If you've had breast cancer and are feeling worried after considering this, take heart. Yes, it does appear that stress is unhealthy for those who have had cancer. But we've also learned that there is also something called posttraumatic growth. Cancer really can change people for the better!

Stress and Survival

What about stress and survival? Data is limited, but one trial found that people who received a 10-week stress management intervention had significantly lower mortality rates than those who didn't get the counseling. That suggests, but doesn't prove, that reducing stress improves survival.

However, it may not be the stress itself, but how the stress plays out, that affects outcomes.

For example, if a person is having anxiety about a cancer scan, maybe some days they can't leave the couch. They might miss appointments as a result of their stress and anxiety, which might affect their survival.

If at any point in your cancer journey you feel so stressed that you are missing appointments, call a social worker or therapist to help you assess your stress and make a plan to learn coping mechanisms.

Stress and Living with Cancer - Finding Resilience

Woman meditating in the sunshine

MariaVu / istockphoto.com

Coping with cancer and its side effects is an important part of the cancer journey. People with cancer may try some of the following techniques to help cope with stress:

Summary

A cancer diagnosis can be stressful, but does it have a direct correlation to a recurrence? The science leans that way but it is not conclusive. Certain effects of stress like abusing alcohol or missing medical appointments could contribute to cancer and worse treatment outcomes. Knowing your stress triggers and learning coping mechanisms can improve your quality of life.

Frequently Asked Questions

  • Does stress cause cancer?

    The evidence is mixed on that question. But stress could indirectly play a role in cancer development by causing you to adopt unhealthy lifestyle choices such as eating a high-fat diet or overindulging in alcohol.

  • How do depression and anxiety affect cancer outcomes?

    A large study concluded that depression and anxiety both have adverse effects on recurrence and mortality in patients with breast cancer. However, only depression was associated with cancer-specific mortality (as opposed to death from other causes), while anxiety was not.

12 Sources
Verywell Health uses only high-quality sources, including peer-reviewed studies, to support the facts within our articles. Read our editorial process to learn more about how we fact-check and keep our content accurate, reliable, and trustworthy.
  1. American Cancer Society. Impact of attitudes and feelings on cancer.

  2. Susan G. Komen. Understanding breast cancer survival rates.

  3. Kruk J. Self-reported psychological stress and the risk of breast cancer: a case-control study. Stress. 2012;15(2):162-171. doi:10.3109/10253890.2011.606340.

  4. Schoemaker MJ, Jones ME, Wright LB, et al. Psychological stress, adverse life events and breast cancer incidence: a cohort investigation in 106,000 women in the United KingdomBreast Cancer Res. 2016;18(1):72. doi:10.1186/s13058-016-0733-1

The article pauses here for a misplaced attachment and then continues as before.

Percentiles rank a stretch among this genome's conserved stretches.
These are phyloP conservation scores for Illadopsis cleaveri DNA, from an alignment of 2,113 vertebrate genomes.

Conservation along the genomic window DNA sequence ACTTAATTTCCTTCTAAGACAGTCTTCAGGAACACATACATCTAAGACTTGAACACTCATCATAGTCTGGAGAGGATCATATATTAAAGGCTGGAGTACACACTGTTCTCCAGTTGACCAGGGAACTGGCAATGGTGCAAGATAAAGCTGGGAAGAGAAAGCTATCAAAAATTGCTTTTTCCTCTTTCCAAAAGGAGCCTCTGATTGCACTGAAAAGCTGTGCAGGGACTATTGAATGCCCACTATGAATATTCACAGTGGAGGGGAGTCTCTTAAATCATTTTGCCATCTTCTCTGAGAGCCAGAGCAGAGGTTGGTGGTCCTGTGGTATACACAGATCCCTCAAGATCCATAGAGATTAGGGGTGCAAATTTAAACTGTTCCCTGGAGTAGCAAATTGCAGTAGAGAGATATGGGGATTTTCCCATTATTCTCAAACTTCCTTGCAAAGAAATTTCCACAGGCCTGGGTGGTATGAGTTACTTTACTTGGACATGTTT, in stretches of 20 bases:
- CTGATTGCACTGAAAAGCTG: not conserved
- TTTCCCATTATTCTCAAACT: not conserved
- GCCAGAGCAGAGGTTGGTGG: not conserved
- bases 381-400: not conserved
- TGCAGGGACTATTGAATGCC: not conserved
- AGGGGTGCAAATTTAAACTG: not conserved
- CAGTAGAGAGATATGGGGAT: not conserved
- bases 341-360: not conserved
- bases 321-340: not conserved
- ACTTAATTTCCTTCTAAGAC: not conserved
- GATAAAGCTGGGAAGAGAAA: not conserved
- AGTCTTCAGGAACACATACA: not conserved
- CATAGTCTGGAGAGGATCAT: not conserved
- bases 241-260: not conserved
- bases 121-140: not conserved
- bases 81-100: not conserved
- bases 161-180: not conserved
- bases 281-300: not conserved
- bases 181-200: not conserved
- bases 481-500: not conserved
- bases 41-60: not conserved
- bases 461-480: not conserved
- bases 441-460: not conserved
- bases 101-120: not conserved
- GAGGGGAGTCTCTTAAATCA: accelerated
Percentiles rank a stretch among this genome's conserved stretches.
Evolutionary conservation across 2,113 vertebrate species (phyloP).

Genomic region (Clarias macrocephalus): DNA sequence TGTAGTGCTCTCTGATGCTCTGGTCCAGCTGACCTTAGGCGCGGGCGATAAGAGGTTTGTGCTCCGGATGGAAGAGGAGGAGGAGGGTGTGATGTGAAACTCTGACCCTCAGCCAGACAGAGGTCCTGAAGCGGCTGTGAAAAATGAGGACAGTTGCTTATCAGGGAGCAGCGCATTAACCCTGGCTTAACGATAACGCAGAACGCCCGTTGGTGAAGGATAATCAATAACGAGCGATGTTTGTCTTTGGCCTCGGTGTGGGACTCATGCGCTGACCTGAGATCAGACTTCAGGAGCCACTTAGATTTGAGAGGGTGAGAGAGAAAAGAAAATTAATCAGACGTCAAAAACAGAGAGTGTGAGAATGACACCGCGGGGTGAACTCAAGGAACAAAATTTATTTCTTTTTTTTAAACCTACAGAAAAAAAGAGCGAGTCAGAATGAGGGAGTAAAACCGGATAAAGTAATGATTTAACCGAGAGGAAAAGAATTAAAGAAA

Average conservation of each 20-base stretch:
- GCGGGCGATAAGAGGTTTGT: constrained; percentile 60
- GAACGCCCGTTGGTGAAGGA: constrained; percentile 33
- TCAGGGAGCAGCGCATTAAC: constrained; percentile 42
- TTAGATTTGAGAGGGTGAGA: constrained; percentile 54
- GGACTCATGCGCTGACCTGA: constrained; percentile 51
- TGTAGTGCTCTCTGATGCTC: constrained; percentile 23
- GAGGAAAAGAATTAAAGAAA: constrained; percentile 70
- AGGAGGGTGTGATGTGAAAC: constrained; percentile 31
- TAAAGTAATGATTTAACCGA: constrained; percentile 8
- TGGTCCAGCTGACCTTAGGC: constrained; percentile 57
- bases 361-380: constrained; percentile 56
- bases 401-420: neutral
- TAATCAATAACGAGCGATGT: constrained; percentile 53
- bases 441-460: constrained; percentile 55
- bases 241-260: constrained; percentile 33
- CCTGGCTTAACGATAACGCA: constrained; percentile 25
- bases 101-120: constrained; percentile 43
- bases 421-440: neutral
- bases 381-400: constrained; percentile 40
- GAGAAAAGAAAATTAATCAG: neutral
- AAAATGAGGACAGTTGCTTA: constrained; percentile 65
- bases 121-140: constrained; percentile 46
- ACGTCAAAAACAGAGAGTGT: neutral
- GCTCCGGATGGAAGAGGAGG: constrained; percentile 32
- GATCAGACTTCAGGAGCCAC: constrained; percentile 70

5. National Cancer Institute. Psychological stress and cancer.

  6. Kuol N, Stojanovska L, Apostolopoulos V, Nurgali K. Role of the nervous system in cancer metastasis. J Exp Clin Cancer Res. 2018;37(1):5. doi:10.1186/s13046-018-0674-x

  7. Law E, Girgis A, Lambert, Sylvie L, Levesque J, Pickett H. Telomeres and stress: promising avenues for research in psycho-oncology. Asia Pac J Oncol Nurs. 2016;3(2):137-147. doi:10.4103/2347-5625.182931

  8. Zhang J, Zhou Y, Feng Z, et al. Randomized controlled trial of mindfulness-based stress reduction (MBSR) on posttraumatic growth of Chinese breast cancer survivorsPsychology, Health & Medicine. 2017;22(1):94-109. doi:10.1080/13548506.2016.1146405

  9. Jung S, Wang M, Anderson K, et al. Alcohol consumption and breast cancer risk by estrogen receptor status: in a pooled analysis of 20 studiesInt J Epidemiol. 2016;45(3):916-928. doi:10.1093/ije/dyv156

  10. Lengacher C, Reich R, Paterson C, et al. The effects of mindfulness-based stress reduction on objective and subjective sleep parameters in women with breast cancer: a randomized controlled trialPsychooncology. 2015;24(4):424-432. doi:10.1002/pon.3603

  11. Stagl J, Lechner S, Carver C, et al. A randomized controlled trial of cognitive-behavioral stress management in breast cancer: survival and recurrence at 11-year follow-up. Breast Cancer Research and Treatment. 2015;154(2):319-328. doi:10.1007/s10549-015-3626-6

  12. Wang X, Wang N, Zhong L, et al. Prognostic value of depression and anxiety on breast cancer recurrence and mortality: a systematic review and meta-analysis of 282,203 patients. Mol Psychiatry. 2020;25:3186–3197. doi:10.1038/s41380-020-00865-6

Originally written by
Pam Stephan
Pam Stephan is a breast cancer survivor.
Learn about our editorial process